When NBA scouts critiqued Caleb Swanigan’s weaknesses last spring, he got right to work.
Swanigan committed himself to workout program that was designed to improve his body, extend his shooting range and become a better all-around player.
It also helped the sophomore power forward became a stronger leader in the locker room, emerge as the runaway choice as Big Ten player of the year and put fourth-seeded Purdue in position to make its deepest NCAA Tournament run since 2010.
“I feel like I’m a lot better player than I was a year ago,” Swanigan said. “You’ve got to get into a routine that you can do, and I found one. I get up, get in the gym, get shots up, work on the dribble, do cardio for like an hour, go to practice and shoot after practice.”
The 6-foot-9, 250-pound Swanigan is a basketball junkie at heart who honed his skills by becoming a workaholic. He makes an estimated 400 shots each day. He doesn’t bother to count the misses.
But he wasn’t always a muscle man.
Because of a voracious appetite for desserts, he tipped the scales at about 360 pounds just before the start of eighth grade. Classmates started calling him “Biggie,” a nickname that has stuck with him though the meaning has clearly changed after one of the greatest seasons in Purdue history. Swanigan’s six conference player of the week awards this season were one more than former No. 1 overall draft pick Glenn Robinson had in 1994. It’s second in league history to Evan Turner (seven, 2010).
The Big Ten’s rebounding champ (12.6 per game) also finished second in the conference in scoring at 18.5 points and is the only Division I player to average more than 18 points and 12 rebounds this season.
He leads the nation with 26 double-doubles and can break the Big Ten single-season record against 13th-seeded Vermont on Thursday in Milwaukee. His shooting percentage has jumped from 46.1 percent to 53.4 percent while his 3-point percentage, one specific area the scouts discussed, has gone from 29.2 percent to 43.1 percent.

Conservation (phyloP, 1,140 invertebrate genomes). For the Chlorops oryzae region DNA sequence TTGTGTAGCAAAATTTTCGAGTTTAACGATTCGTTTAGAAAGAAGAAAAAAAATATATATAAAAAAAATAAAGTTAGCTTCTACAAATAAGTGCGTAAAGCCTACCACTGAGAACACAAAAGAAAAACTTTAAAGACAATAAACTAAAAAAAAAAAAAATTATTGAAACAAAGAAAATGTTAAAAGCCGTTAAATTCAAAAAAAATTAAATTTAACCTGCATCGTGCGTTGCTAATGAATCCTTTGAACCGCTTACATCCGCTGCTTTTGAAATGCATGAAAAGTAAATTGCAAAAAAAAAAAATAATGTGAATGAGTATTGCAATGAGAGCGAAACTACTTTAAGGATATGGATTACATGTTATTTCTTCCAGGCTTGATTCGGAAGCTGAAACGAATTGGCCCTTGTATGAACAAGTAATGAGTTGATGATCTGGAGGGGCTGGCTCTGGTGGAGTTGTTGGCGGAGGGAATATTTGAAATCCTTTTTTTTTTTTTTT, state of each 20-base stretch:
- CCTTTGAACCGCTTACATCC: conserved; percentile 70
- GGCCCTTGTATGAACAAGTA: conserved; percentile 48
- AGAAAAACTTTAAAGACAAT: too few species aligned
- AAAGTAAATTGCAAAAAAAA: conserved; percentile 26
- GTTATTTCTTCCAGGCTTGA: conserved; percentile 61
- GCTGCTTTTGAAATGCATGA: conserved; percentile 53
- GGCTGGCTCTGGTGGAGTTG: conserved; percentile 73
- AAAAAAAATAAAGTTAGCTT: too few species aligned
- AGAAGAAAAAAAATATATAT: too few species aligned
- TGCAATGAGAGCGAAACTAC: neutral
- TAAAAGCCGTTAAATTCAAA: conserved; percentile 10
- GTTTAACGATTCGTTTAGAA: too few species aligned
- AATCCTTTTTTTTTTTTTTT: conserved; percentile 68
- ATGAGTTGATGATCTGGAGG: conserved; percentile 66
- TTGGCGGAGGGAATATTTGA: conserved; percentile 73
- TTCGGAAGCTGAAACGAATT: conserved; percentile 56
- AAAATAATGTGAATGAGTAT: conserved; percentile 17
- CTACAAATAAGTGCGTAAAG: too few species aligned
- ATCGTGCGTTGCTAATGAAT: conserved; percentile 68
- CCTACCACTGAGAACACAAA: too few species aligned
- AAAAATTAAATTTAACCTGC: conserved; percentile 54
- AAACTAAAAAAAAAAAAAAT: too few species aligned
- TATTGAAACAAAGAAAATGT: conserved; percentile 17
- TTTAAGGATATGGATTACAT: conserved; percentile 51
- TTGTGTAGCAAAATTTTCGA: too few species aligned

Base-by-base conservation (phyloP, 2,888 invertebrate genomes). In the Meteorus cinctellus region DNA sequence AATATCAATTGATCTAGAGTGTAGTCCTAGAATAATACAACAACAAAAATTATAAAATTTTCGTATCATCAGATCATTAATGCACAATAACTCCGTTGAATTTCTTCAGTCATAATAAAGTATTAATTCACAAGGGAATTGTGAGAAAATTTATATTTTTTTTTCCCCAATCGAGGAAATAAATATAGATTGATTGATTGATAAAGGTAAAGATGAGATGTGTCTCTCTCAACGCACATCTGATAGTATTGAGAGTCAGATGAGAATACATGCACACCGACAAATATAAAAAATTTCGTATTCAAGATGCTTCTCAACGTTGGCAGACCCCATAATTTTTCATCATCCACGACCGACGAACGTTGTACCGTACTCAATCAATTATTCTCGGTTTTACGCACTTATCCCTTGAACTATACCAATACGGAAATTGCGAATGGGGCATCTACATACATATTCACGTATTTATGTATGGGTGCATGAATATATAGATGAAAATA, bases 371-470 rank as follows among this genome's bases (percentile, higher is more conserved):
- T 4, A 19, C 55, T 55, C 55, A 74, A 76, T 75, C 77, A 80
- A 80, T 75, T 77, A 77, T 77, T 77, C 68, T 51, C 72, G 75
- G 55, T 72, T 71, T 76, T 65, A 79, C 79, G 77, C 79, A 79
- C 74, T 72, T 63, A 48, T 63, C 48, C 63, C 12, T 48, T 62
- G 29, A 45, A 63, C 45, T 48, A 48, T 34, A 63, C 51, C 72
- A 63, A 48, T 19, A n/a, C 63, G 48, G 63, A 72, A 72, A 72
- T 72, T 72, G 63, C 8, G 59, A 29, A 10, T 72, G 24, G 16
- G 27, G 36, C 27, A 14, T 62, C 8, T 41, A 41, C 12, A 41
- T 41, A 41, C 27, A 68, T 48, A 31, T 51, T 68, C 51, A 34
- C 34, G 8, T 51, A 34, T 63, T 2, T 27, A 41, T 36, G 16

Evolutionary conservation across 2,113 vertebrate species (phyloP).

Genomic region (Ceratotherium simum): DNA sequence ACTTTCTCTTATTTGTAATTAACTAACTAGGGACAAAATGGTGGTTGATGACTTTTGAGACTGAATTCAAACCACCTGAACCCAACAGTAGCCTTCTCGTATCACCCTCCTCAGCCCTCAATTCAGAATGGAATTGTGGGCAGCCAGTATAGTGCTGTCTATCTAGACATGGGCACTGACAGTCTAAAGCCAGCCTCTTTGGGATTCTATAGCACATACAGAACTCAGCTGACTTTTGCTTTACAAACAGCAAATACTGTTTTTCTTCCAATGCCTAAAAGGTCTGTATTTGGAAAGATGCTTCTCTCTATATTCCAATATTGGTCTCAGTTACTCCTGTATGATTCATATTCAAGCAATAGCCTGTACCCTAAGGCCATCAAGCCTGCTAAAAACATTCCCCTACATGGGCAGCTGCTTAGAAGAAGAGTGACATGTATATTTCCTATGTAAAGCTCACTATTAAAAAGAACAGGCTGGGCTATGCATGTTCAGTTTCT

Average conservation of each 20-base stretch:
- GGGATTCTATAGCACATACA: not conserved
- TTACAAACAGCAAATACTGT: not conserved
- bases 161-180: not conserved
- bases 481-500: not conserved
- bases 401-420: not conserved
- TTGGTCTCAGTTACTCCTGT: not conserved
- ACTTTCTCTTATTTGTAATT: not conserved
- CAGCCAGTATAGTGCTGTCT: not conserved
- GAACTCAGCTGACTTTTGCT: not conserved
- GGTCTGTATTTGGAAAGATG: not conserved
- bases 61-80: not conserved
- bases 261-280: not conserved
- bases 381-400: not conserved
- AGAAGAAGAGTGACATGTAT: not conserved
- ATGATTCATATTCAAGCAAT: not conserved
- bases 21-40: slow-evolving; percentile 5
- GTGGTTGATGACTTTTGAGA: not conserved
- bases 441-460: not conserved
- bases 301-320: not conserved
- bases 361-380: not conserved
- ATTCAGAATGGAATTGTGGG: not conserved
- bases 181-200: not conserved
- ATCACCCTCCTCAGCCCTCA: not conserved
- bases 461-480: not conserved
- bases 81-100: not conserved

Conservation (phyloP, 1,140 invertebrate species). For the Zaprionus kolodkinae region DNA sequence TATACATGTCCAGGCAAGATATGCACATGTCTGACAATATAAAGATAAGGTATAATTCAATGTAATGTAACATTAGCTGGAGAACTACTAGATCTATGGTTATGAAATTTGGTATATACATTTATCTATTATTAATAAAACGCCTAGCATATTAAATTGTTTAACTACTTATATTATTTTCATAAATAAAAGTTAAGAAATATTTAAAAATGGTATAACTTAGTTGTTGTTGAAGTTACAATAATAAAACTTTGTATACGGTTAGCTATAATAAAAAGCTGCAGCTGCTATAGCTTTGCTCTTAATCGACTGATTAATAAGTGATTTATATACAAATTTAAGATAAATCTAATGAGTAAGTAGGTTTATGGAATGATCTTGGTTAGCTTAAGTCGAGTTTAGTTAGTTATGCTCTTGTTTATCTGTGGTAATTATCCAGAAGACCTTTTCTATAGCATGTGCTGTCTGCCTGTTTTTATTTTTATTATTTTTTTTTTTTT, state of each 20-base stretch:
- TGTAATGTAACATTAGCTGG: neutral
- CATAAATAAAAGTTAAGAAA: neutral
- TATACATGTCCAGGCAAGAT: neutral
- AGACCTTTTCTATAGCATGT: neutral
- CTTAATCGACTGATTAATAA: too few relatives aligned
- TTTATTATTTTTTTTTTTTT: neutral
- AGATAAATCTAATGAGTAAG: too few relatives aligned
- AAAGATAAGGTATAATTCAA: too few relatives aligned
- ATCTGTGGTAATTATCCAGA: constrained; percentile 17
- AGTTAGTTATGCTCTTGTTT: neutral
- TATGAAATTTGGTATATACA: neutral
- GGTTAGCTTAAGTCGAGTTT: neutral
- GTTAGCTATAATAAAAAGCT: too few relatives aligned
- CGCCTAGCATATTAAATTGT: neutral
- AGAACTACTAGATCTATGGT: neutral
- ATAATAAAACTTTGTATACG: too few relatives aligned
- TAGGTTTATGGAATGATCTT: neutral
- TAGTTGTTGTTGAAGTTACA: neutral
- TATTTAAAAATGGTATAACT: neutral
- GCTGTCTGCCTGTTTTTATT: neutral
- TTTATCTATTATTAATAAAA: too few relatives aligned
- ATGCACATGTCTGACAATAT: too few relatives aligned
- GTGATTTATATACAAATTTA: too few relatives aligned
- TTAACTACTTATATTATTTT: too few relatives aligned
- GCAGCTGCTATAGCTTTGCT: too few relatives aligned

Swanigan also led the Boilermakers (25-7) to their first outright conference title since 1996.
“What Biggie is doing numbers-wise this year is just out of control,” said 24-year-old guard Spike Albrecht, who played with four future NBA players on Michigan’s most recent Final Four team. “I remember when Trey (Burke) averaged 17 points and seven assists, and people were saying it was the best since Magic Johnson was at Michigan State. But Biggie’s double-doubles and 30-20 games are things you’ve never seen before.”
Defenders who spent last season backing off Swanigan on 3-pointers didn’t dare try it again this season. When facing double teams all season, Swanigan quickly passed the ball to open teammates. And teams that once got Swanigan out of sync with foul trouble in 2015-16 found a more polished player who avoided foul trouble on most nights and still managed to play his game.
Not surprisingly, the awards have poured in and he’s established himself as a contender for national player of the year.
“He is one of those guys who can dominate a game without scoring,” said coach Matt Painter, a former teammate of Robinson’s. “That’s a really good statement for a guy who doesn’t block shots. Big men usually dominate a game with rebounding and blocking shots. He is a very cerebral player who understands what is going on. When he just lets things come to him, he is a much more efficient player.”
But even as his NBA career nears, Indiana’s 2015 Mr. Basketball winner has some unfinished business.
The plan to follow up Purdue’s regular-season title with a Big Ten Tourney crown was derailed by an overtime loss to eventual champion Michigan in Friday’s quarterfinals. And nobody has to tell Swanigan that the Boilermakers haven’t reached the Sweet 16 since 2010 or been to the Final Four since 1980.
He knew it when he switched his commitment from Michigan State to Purdue.
And he’s working to end those droughts every bit as hard as he’s been fine-tuning his game.
“I came here because I wanted to become a better player,” Swanigan said before turning to the postseason struggles. “I knew it had been 30 or 40 years since their last Final Four. It’s been a long time. That was my goal coming here, to bring Purdue a Final Four.”